• People with IBS should receive regular physical examinations.  This disorder has been linked to a higher than normal incidence of colon cancer and diverticulitis.
  • If IBS causes chronic diarrhea, electrolyte and trace mineral deficiencies are likely (Peak Endurance to the rescue!)
  • Certain drugs can aggravate the malabsorption problems often present with IBS.  These include antibiotics, corticosteroids, cholestyramine, and sulfasalazine, among others.  These drugs increase the need for nutritional supplements.
  • Research and testing have found not only that breathing exercises can control IBS, but that people who practice stress management have fewer and less severe attacks.  Stress management also relieves symptoms.  (Composure for stress – very important in IBS patients!)
  • The symptoms of IBS are similar to those of many other disorders, including cancer.  If dietary modification and natural remedies yield no relief, it is wise to consult a physician to rule out some other underlying problem. 


  1. Herbal Fiberblend – use as prescribed, for every year struggling with digestive trouble, stay on HFB for a month, e.g. 10 years trouble, at least 10 – 12 months consistently every day!
  2. Composure – excellent supplement to help with stress management, as well as that the herbs are feeding/aiding the adrenal glands.  To be taken daily, whether client thinks they need it or not; consistent use will aid greatly in general wellbeing & managing of daily stress.
  3. Florafood – you cannot be without this product.  The bacteria balance in the colon & digestive tract is directly responsible for your health.  Please take 1-2 capsules daily.  If a severe attack is experienced, up your intake of Florafood to 6 a day until relief is experienced for 5 days, before cutting back down to a daily maintenance dosage.
  4. BarleyLife & LeafGreens – this is foundational food for your body, especially when you are battling with IBS.  The LeafGreens is high in protein, and your body struggles with protein absorption when you have IBS.  The BarleyLife & LeafGreens are high in all the minerals & vitamins, your body will be fed at cellular level & best of all, it gives your digestive system a rest from digestion!!  Win-Win all the way!!!!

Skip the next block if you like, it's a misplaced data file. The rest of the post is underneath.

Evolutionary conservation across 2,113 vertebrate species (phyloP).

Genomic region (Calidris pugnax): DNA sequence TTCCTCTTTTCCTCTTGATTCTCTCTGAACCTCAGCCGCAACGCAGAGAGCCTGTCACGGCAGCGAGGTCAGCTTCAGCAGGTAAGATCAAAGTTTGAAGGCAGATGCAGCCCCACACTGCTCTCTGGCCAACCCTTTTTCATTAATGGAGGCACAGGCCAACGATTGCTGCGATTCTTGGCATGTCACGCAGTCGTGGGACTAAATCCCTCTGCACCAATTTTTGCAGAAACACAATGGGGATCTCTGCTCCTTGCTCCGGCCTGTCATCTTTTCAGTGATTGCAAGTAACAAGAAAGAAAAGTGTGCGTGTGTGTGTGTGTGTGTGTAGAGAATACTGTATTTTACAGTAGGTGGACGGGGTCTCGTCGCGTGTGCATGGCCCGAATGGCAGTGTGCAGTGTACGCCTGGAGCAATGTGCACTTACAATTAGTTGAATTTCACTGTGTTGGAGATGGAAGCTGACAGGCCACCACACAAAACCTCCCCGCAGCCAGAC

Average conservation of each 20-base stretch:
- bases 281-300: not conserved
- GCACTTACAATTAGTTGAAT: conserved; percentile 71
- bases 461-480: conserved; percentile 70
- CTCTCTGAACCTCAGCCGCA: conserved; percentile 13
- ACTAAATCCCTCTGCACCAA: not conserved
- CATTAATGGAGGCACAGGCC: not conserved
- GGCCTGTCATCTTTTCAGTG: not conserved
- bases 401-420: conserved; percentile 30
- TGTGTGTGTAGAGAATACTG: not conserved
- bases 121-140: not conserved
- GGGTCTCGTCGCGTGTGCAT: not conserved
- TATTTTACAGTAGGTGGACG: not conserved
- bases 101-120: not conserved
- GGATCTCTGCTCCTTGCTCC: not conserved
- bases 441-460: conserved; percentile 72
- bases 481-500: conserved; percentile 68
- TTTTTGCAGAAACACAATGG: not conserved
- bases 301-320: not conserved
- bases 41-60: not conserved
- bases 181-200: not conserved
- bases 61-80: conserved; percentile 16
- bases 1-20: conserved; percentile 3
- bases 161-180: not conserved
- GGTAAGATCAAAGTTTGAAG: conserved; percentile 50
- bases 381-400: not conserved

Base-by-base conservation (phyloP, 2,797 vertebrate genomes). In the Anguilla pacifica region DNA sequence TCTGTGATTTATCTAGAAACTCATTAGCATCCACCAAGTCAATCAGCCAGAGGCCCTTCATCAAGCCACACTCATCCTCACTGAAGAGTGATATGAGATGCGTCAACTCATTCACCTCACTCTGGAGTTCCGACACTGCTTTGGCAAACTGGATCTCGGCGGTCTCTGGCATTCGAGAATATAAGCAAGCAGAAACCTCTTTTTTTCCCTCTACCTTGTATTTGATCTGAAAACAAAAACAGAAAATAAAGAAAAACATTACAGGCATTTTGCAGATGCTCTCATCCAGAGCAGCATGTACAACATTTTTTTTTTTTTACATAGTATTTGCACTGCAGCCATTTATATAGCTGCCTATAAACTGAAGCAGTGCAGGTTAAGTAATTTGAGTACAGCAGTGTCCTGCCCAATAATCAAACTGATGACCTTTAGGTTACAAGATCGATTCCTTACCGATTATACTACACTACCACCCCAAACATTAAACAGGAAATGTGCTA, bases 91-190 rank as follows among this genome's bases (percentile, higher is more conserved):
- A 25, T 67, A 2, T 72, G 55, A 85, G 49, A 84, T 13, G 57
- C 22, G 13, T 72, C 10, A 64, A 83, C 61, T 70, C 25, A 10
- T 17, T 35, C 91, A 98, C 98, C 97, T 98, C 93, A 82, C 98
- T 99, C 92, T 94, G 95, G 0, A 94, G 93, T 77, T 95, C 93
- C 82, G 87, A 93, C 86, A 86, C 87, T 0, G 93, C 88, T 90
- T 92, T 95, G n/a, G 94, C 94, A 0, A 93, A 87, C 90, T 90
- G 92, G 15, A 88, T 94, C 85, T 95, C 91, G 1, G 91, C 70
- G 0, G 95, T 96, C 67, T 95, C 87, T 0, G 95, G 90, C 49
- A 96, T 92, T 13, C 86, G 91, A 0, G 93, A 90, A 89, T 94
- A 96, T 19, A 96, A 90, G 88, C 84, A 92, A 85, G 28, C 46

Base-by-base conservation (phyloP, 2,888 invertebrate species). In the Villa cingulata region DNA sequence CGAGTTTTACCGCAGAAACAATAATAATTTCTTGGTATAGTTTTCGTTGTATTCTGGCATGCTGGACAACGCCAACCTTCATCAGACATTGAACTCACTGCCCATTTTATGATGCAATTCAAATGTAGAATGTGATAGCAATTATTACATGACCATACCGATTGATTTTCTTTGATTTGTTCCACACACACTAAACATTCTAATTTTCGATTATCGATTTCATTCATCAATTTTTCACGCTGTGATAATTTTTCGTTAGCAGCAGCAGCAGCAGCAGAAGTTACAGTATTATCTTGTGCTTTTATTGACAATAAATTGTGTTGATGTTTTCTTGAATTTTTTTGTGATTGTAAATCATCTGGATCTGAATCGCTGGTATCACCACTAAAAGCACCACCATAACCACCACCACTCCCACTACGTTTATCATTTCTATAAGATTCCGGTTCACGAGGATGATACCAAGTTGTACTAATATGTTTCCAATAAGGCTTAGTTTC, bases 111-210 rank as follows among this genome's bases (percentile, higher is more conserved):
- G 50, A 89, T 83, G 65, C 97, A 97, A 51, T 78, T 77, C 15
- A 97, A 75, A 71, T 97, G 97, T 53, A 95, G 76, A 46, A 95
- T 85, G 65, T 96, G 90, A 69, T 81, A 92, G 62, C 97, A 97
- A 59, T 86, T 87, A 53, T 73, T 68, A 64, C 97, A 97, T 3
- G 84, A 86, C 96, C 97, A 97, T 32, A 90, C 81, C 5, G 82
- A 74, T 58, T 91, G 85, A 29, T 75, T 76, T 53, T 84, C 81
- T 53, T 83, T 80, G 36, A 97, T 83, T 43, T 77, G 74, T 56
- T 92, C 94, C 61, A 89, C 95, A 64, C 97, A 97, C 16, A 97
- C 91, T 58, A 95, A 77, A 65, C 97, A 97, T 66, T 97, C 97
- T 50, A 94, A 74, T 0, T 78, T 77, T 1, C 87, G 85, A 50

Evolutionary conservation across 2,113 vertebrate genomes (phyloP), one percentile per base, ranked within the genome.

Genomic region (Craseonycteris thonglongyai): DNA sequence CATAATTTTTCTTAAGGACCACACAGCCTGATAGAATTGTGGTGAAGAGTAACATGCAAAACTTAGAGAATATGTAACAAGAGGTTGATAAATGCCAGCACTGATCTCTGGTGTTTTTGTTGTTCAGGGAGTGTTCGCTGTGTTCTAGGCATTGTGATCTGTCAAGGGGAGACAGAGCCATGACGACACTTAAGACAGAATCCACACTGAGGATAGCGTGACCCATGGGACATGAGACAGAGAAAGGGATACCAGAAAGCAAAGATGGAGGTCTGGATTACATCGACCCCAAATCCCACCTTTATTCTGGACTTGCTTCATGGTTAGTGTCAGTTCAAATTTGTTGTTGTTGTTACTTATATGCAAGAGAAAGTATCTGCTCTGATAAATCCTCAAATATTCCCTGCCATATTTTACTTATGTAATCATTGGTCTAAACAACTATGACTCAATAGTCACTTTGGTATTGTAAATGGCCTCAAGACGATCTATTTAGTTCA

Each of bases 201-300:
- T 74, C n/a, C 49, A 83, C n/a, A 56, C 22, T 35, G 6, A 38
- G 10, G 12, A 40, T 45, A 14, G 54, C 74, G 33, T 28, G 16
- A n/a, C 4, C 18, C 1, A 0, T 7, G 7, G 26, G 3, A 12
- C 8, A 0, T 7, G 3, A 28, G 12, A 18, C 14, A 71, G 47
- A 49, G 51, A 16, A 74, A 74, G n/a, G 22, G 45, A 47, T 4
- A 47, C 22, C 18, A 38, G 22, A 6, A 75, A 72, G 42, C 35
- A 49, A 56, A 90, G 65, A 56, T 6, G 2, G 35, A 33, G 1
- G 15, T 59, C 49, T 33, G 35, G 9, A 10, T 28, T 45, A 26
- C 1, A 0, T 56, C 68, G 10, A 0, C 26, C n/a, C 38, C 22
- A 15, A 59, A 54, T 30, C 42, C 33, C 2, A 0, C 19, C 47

5. ProPeas – a most wonderful vegetable protein supplement.  Use as suggested on the container.  Helps assist the body with protein absorption as well.
  6. Cell Wellness Restorer – a daily soak in the bathtub with this product is just what the doctor should order.  It replaces the magnesium through your skin, helps you to relax, and aids in a good night’s rest.  When you are struggling with IBS, you are always tense, waiting for the next painful spasm.  CWR is a wonderful aid to help relax, so that when you sleep, the body can recover, restore, & rejuvenate properly.

Once the IBS is under control, I would strongly suggest the client do a parasite-cleanse, using AIM’s Para90.  Parasites are dangerous, and they cause more harm than most in the medical fraternity acknowledge.  You have nothing to loose, just parasites!!  I would also recommend a course of Herbal Release to aid the lymph in cleansing the blood, thereby assisting the liver, which will in turn assist the digestive system to get healthy & strong. 

Get your digestive system strong, clean, & healthy, and you will experience abundant life on a whole new level.

Ananda Russ, Royal Emerald Director


Greens and their Role in Cancer Prevention

FROM:  AIM Article Archive, April 2011

 By Lezaan Vermeulen – AIM Nutritionist

 Cancer, the malignant growth or tumor that results from uncontrolled and abnormal cell division, ranks just below cardiovascular disease in the United States as a leading cause of death. Today cancers prognosis is far brighter than it has been in the past and the identification of the risk factors, innovative therapies and new detection techniques offer people encouragement and hope.

According to the American Dietetic Association, a review published Journal refers to the types of fruit or vegetables that largely often appear to be protective against cancer are raw vegetables, followed by green vegetables, cruciferous vegetables, allium vegetables, carrots, and tomatoes.

How leafy green vegetables might prevent cancer

One reason why the debate among scientists about vegetables and cancer risk continues: no means of explaining possible cancer prevention has yet been found.  One study showed that people who added more leafy green vegetables to their diet have a lesser amount of risky DNA and when DNA is less risky it has less methylation in certain genes. The proposed model works in the following way:

·        More vegetables → Less DNA Methylation → Lower Risk of Lung Cancer

According to studies an opposite model can also be expressed

  • Less Vegetables → More DNA Methylation → Higher Risk of Lung Cancer

The significance of methylation

 The addition of a simple four atom molecule to a substance is known to be methylation, and in this case it would be a gene in a person’s DNA.  Thus a gene changes how it works when it is methylated; therefore an association occurs between “higher” methylation and an increased risk of cancer.  It appears that the methylation interferes with the control of normal cell division, hence allowing some cells to grow wildly and the result is cancer. 

Potentially reduced lung cancer risk